I’ve been counting down to it, and yet I want to run right past it, to forgo acknowledgement of the moment I’ve had marked on my calendar for weeks.
This is the 2,000th essay I’m publishing to this site.
2,000 is an arbitrary number. Like all numbers. Yet at the time I thought about it, it felt big. It felt like something worth striving for and celebrating.
Which it is. And also, in targeting the number I violated one of my own rules — a rule that has been essential to sustaining my practice in a healthy way.
Specific and Arbitrary Metrics
We make such a big deal of numbers. They are concrete and specific. Ideal for setting goals because you know when you get there.
Where is “there?”
And what, exactly, do you know, when you arrive?
These are things I often I wonder.
And also I wonder:
What comes next?
Over the past few days, I’ve realized I’ve put this burden on myself because I’ve been counting the road to 2,000.
The Worst Way to Sustain a Practice
For years, I’ve maintained that if your intention is to create an enduring and sustainable practice, the best approach is to take it one day at a time, with no end-goal in sight.
The worst possible way to create sustainability is to set yourself a target goal for the number of days you will practice.
This is the reason I’m generally not in favor of “30-day challenges” if your ultimate outcome is a sustainable daily practice.
This isn’t to say that 30-day challenges (or shorter challenges) don’t have their place; they can be useful tool to serve many outcomes. But they work against the outcome of creating a long-term sustainable practice.
A 30-day challenge is a different mind game. You know it’s a limited amount of time, and you’re more likely to let other things fall to the side for a few weeks to hit the mark.
There are two main challenges when you set your sites on a fixed goal metric:
(1) What happens as you get close to your target; and
(2) What happens after you hit your target — i.e., what happens on day 31?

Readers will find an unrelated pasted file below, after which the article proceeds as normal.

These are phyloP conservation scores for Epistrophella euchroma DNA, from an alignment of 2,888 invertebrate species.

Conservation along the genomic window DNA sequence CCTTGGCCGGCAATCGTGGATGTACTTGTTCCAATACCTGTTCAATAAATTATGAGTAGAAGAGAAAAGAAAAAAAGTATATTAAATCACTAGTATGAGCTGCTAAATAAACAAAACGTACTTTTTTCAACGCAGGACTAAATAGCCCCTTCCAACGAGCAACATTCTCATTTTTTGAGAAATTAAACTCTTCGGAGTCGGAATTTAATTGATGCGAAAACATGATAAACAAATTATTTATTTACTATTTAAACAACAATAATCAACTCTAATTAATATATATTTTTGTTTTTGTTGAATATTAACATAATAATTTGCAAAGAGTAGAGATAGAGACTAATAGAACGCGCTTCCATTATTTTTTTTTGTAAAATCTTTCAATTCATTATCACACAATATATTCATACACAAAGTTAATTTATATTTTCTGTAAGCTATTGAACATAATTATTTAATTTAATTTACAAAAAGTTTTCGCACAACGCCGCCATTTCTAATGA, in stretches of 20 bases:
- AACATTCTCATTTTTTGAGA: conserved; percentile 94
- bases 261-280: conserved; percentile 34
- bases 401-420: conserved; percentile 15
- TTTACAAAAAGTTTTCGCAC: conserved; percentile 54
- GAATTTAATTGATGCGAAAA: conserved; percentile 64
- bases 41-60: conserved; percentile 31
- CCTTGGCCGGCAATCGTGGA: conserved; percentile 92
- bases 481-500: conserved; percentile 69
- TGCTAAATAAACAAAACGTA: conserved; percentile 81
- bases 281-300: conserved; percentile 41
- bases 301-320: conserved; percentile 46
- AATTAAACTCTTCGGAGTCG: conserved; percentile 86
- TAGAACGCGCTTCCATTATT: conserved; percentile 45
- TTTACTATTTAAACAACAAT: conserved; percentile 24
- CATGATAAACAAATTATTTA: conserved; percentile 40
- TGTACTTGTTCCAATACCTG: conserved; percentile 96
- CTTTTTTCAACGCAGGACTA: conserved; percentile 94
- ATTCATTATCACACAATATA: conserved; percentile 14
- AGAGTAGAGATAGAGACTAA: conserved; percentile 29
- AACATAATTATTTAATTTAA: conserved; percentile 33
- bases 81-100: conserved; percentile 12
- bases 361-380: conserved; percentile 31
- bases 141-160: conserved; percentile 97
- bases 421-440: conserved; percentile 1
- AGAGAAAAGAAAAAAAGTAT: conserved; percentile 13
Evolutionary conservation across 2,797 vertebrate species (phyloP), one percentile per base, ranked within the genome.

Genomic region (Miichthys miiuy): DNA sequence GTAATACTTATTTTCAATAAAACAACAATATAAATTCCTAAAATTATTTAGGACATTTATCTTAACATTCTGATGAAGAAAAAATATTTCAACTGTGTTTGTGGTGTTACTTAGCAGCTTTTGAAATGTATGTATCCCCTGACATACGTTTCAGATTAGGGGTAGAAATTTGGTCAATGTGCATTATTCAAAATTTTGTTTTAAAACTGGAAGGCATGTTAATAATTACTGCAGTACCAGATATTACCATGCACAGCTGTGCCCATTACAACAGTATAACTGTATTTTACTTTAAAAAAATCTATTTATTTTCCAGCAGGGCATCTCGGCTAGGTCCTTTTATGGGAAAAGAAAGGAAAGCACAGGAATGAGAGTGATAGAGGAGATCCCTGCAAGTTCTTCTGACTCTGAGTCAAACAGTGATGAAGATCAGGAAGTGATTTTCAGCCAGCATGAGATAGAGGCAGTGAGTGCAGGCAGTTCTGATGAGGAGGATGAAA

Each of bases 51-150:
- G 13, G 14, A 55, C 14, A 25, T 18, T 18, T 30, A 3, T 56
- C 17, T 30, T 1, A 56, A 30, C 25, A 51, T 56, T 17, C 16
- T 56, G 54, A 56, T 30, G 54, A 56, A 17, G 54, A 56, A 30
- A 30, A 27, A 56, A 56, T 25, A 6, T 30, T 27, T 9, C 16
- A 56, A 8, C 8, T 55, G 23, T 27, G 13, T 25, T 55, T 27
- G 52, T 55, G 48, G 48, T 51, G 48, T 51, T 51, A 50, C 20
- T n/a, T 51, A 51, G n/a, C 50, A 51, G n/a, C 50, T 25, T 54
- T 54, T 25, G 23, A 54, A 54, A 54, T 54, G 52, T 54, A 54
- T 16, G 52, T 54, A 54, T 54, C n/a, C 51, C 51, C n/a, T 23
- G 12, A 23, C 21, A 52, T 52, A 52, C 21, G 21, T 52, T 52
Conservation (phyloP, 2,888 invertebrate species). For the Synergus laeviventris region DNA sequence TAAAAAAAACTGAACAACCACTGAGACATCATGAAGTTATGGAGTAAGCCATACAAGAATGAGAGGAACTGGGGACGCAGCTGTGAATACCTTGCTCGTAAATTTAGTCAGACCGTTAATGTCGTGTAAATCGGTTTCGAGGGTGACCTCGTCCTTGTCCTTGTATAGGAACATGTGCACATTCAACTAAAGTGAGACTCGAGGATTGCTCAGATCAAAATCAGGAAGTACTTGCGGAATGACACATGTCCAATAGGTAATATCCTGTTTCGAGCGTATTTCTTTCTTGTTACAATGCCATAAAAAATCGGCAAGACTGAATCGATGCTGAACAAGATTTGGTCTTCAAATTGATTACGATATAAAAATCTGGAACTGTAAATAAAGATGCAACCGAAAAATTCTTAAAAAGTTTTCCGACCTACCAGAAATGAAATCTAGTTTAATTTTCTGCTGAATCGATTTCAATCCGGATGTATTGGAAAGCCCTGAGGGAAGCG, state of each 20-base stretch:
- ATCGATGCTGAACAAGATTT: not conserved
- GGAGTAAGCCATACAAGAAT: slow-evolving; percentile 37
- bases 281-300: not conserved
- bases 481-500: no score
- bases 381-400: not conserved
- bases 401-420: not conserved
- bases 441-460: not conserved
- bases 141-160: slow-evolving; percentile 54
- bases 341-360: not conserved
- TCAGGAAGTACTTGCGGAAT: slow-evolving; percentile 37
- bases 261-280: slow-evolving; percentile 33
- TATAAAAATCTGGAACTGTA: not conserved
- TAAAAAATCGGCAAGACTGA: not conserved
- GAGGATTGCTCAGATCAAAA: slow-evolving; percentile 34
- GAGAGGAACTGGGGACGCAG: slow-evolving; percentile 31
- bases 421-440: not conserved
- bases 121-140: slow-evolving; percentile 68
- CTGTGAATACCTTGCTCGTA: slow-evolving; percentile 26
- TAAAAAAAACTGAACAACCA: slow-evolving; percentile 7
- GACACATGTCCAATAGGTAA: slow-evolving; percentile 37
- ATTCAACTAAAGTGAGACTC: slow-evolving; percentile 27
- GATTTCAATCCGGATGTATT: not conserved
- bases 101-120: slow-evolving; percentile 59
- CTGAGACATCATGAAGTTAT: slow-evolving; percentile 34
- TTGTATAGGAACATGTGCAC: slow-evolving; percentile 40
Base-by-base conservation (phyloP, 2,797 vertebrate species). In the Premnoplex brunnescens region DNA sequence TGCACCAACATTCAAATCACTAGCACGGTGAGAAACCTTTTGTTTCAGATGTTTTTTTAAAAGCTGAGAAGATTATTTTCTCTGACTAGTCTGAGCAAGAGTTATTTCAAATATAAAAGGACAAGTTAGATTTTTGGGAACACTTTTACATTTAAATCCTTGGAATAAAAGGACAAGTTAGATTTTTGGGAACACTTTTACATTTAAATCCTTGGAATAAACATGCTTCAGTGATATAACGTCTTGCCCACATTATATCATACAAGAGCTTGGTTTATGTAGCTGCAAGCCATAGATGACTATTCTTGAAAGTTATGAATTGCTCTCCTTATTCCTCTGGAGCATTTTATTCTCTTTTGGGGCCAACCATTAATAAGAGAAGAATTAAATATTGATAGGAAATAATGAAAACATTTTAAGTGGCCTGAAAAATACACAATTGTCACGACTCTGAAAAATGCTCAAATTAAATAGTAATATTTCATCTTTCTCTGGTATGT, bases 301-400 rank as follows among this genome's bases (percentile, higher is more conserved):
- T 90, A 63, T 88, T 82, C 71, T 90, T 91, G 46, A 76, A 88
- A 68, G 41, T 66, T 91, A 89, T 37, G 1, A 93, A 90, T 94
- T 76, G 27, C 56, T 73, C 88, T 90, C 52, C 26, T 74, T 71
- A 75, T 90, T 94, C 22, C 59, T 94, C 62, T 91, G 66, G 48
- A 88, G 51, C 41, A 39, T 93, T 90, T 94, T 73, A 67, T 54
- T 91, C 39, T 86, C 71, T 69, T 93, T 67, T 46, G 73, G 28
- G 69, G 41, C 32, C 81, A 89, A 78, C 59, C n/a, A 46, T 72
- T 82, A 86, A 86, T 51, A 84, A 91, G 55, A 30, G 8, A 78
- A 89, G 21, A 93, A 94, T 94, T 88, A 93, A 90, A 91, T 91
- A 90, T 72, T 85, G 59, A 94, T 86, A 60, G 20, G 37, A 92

What Marathon Runners Do After a Marathon
Consider what happens with runners who train for a marathon. Not professional marathoners, or people who run long distances often, but the weekend warriors who decide to train for a marathon. Your friends.
They train for months. They eat healthy. Sleep a lot. Follow regimented protocols.
You invite them to go out, and they decline because they’re “in training for the marathon.”
As marathon day approaches, you might hear your friend grumble, “I can’t wait until this is over.” They’re counting down the days.
Marathon day arrives. If you go out to support them along the race course, you may notice that in those last few miles, many runners are struggling. It’s almost like the race gets harder when the finish line is in sight.
When they finally cross the finish line, they’re often depleted. If you asked your friend if they wanted to run a 10K with you the next day, they’re likely shoot daggers at you through their eyes.
The only thing they’re doing the next day is sitting on the couch. In fact, maybe they don’t run again for a couple of months, until they decide to start training again for the next race.
Then it’s back to the start. They must overcome inertia to re-establish their training routines.
This was precisely the type of situation I wanted to avoid when it came to my blog.
Creating a Daily Practice is a Different Game
I wanted writing and publishing to be something I did as part of my daily practice, not something that took a lot of emotional labor and cognitive brain power to execute each time I felt like writing. Not something that required me to put the rest of my life on hold.
Yet as I’ve counted down to 2,000, I’ve noticed that the past week or so felt harder than other weeks, at least mentally.
I started to consider: what will happen after 2,000?
Here’s what will happen: I’ll continue on. Because I’m not yet ready to stop. I have more to share. I haven’t even gotten to the good stuff yet.
And mostly because writing, and the need to express, isn’t a short-term need. It’s a fundamental need of the human soul.
This is, perhaps, the most important lesson I’ve learned from the first 2,000:
You can’t constrain the human need for self-expression by tying it to an arbitrary number.
It doesn’t fall into the easy boxes of a challenge.
It’s not a sprint, or a marathon.
It’s a different game entirely.
It’s a daily need, like sleep and exercise and eating and water and oxygen.
And it is best played one day at a time.